• From August 17, 2006

PEOPLE living on Kingston’s Cambridge Road Estate called their first ever meeting to discuss deteriorating living standards.

Estate resident Jill Preston said maintenance of the estate was concerning her the most, and graffiti, noise and vandalism were also all on the agenda.

She said: “We have CCTV, but as the trees are not cut back, the cameras can’t pick anything up.

“A bench was burned down recently, and our balconies keep getting smashed.

“The window by the lift was broken months ago and it was left with its glass smashed. It only got boarded up recently, and now it’s made the stairwell really dark.

“The stairs crumble, and with wet weather and the dark stairwell, this is a real danger for all the elderly people who live here.”

Mrs Preston said the meeting was a result of a shared desire of people living on the estate to improve their quality of life.

She said: “We have recently set up a residents association and we started a petition which has brought about this public meeting.

“I’ve been living here for nine years and we have never had a public meeting like this before.

“It’s about time we sorted the estate out as it is getting worse and worse.”

Mrs Preston said there was also concern over a passage through the estate which is known as “the rat run” because it allegedly allowed people to make a quick getaway after causing trouble.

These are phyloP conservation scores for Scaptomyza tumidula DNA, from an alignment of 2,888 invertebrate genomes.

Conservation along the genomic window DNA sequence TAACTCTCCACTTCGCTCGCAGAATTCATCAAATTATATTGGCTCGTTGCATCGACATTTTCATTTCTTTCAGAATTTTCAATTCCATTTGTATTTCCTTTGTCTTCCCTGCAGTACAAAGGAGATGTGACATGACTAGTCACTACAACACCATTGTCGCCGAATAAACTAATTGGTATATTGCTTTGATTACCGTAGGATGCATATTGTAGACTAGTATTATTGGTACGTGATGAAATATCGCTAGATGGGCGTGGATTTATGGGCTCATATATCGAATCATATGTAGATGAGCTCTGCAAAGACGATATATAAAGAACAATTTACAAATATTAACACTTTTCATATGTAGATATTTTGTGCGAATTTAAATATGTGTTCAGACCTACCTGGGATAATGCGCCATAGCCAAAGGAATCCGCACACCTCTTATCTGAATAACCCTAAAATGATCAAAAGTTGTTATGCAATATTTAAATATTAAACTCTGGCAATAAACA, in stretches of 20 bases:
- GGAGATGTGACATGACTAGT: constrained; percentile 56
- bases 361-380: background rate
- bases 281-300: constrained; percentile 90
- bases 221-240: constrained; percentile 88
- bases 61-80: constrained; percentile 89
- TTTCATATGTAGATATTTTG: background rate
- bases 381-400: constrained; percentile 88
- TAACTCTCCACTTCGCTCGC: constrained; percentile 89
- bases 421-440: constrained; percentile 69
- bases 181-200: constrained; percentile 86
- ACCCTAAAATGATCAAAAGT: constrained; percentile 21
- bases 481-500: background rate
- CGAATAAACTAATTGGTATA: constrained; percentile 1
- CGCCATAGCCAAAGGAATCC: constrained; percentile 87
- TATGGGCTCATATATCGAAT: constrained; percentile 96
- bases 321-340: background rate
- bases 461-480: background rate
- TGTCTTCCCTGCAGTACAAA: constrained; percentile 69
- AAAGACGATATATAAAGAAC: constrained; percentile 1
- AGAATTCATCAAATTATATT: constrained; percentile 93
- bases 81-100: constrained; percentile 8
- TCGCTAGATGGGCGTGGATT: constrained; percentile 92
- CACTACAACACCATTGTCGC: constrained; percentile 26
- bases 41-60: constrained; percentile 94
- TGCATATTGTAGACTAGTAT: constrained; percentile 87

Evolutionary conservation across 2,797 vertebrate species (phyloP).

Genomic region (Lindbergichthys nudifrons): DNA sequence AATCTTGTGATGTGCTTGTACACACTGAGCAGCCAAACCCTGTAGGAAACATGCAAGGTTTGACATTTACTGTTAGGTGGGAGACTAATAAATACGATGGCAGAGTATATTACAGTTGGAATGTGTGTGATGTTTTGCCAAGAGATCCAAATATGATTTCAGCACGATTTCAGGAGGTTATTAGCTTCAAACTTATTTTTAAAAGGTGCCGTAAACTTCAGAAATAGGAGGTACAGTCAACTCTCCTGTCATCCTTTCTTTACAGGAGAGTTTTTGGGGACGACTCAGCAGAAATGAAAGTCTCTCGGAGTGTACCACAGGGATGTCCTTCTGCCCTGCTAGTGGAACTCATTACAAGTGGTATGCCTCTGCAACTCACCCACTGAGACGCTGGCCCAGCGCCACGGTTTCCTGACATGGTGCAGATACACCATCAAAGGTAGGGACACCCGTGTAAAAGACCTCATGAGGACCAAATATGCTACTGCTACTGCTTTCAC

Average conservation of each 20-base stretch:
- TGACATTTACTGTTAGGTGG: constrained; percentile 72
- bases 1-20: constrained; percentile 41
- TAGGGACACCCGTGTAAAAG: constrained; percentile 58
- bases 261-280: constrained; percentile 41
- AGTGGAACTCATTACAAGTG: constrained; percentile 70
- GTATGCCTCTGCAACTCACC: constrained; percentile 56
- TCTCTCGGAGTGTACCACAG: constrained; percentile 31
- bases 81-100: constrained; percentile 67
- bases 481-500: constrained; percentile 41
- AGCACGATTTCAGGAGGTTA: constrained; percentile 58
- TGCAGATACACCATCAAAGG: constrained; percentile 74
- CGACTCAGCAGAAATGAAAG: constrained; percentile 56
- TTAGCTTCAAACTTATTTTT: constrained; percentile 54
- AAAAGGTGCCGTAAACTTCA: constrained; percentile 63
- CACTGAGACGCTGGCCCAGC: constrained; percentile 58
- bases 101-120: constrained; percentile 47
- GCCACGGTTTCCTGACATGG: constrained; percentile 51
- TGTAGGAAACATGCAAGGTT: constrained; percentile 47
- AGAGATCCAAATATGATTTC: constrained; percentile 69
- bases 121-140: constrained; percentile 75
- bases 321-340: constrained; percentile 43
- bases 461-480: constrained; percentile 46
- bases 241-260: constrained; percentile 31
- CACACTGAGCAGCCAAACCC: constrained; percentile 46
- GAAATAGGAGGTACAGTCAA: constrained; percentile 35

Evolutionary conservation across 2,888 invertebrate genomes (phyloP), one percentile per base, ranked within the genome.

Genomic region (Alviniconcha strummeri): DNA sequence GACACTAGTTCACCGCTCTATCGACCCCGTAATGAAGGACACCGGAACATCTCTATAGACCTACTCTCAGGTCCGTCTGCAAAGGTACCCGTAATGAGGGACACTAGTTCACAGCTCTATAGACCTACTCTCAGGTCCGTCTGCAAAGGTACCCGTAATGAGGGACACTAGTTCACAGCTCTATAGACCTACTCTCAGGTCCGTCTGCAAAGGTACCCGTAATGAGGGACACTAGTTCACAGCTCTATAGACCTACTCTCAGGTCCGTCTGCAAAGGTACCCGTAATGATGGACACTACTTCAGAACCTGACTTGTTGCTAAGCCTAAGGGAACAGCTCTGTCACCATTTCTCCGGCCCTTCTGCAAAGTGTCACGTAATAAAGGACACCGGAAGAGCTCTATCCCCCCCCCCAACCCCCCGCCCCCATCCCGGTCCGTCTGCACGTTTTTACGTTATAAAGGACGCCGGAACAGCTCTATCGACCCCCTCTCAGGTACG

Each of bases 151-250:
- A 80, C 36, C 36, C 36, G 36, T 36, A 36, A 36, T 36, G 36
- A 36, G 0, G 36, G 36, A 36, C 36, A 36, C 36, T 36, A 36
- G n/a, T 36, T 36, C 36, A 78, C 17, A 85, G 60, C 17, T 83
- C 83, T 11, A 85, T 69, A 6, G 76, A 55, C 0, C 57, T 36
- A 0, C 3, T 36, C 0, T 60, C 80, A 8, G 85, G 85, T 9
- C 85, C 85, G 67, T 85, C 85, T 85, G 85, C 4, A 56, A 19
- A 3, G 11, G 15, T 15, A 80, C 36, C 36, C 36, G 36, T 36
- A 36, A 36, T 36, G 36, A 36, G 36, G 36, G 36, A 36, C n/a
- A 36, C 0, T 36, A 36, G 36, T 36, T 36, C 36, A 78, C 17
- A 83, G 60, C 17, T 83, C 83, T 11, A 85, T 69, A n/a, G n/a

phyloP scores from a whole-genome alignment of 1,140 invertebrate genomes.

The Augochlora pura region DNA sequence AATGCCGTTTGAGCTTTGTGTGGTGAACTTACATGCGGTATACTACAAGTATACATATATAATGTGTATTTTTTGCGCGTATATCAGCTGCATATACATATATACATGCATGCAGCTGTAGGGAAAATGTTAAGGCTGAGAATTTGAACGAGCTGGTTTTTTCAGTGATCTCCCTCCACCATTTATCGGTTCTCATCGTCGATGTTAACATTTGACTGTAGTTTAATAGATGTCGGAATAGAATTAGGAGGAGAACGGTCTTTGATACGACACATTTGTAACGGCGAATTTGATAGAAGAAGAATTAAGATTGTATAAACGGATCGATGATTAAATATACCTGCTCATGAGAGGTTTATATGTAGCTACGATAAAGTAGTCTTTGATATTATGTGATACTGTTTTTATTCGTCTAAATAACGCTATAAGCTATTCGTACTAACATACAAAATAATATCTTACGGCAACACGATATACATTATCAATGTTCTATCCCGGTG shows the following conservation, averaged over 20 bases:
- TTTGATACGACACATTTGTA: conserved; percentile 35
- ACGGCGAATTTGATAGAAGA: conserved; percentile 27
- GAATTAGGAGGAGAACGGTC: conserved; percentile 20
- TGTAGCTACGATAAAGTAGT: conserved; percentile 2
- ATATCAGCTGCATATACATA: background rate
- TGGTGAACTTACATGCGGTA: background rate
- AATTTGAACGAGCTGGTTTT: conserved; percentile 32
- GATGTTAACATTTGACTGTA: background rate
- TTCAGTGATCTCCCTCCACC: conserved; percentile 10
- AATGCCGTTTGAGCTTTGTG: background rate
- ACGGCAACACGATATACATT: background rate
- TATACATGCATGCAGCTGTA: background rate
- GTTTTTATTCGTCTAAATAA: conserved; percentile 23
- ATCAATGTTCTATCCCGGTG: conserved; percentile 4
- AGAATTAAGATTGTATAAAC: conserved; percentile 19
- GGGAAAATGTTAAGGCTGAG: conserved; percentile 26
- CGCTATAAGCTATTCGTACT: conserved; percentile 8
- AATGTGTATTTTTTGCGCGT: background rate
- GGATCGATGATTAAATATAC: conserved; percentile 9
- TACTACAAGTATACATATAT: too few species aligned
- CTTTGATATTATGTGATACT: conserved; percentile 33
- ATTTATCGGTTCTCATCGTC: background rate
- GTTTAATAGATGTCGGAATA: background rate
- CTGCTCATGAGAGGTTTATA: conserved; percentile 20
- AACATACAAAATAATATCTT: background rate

Labour councillor Sheila Griffin said that community support officers were stretched to cover the patch of Norbiton, and wanted to see increased security measures for the estate.

She said: “There is also a lot of noise from screaming, shouting and foul language that can go on until the early hours of the morning.

“A lot of people causing trouble there aren’t even from the estate but from areas further out like Chessington.”

Detective Superintendent Sue Hill said: “We want to make the area better and safer for those who live there.

“The majority of residents want to live in peace and quiet, and the ones that don’t will not be tolerated.

“Along with our partners at the council we will be dealing with issues such as CCTV.”

A Kingston council spokesman added: “A number of departments will be attending the meeting so we can get a full picture of the matters that concern residents and agree a way of resolving them together.”

  • From August 9, 2006

WOMEN being admitted to Kingston Hospital because of excessive alcohol consumption rose by a third in just one year.

There were 126 per 100,000 cases of women being admitted to Kingston Hospital for conditions such as liver disease and alcohol overdose.

There was also an 8 per cent increase in admissions of women who fell over while drunk.

  • From August 9, 1991

AFTER five years in a Beirut jail British journalist John McCarthy walked free, and the first man he met was Kington resident Andrew Green.

Mr Green, of Upper Park Road, was the first to speak to the relieved reporter on his arrival in Damascus in his capacity as British ambassador to Syria.

The Kingston man had taken up the post in March after the restoration of diplomatic relations.

  • From August 10, 1966

A TROUSER stealing teenager avoided jail but had to be put into emergency accommodation after his mother refused to have him back in the house.

The 15-year-old admitted stealing a pair of trousers from A Modes Kingston store.

He had gone into the changing room, put on the new pair and handed his old ones back to the assistant who immediately noticed the swap.